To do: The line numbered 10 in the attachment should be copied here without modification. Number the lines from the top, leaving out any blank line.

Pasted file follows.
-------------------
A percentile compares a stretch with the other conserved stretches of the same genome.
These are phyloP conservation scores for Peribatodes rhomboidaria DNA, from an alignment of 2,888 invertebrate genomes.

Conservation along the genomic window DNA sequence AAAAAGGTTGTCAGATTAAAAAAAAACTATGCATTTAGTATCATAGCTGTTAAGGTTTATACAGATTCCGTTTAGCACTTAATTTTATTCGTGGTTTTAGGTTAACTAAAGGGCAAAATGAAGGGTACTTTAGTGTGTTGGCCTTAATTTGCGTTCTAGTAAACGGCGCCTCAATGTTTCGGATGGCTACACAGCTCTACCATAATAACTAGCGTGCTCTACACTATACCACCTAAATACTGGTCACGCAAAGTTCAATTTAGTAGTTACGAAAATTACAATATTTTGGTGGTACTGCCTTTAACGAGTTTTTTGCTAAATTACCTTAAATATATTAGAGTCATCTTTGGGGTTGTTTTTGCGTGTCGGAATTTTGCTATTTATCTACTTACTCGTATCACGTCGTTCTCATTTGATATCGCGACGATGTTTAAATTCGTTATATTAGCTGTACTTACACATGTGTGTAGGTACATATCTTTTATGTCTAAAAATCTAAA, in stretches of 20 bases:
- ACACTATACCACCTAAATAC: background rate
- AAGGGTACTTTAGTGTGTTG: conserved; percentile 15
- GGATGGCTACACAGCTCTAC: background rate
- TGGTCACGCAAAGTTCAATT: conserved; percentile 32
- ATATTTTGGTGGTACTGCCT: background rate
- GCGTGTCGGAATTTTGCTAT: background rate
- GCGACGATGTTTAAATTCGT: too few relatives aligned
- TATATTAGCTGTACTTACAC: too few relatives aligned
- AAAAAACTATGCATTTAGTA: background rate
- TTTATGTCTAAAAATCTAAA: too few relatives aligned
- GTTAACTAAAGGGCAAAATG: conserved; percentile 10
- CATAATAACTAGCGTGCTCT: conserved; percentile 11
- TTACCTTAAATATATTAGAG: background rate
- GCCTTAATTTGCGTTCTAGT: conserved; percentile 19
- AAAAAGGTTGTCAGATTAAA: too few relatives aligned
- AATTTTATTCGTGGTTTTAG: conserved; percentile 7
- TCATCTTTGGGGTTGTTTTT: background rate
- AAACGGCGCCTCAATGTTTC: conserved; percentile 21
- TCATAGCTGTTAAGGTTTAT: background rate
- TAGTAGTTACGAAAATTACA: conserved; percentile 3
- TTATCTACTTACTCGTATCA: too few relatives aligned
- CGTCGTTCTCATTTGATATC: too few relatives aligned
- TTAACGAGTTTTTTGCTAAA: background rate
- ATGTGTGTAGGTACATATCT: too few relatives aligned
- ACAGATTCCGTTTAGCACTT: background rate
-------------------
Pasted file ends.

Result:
- GCGACGATGTTTAAATTCGT: too few relatives aligned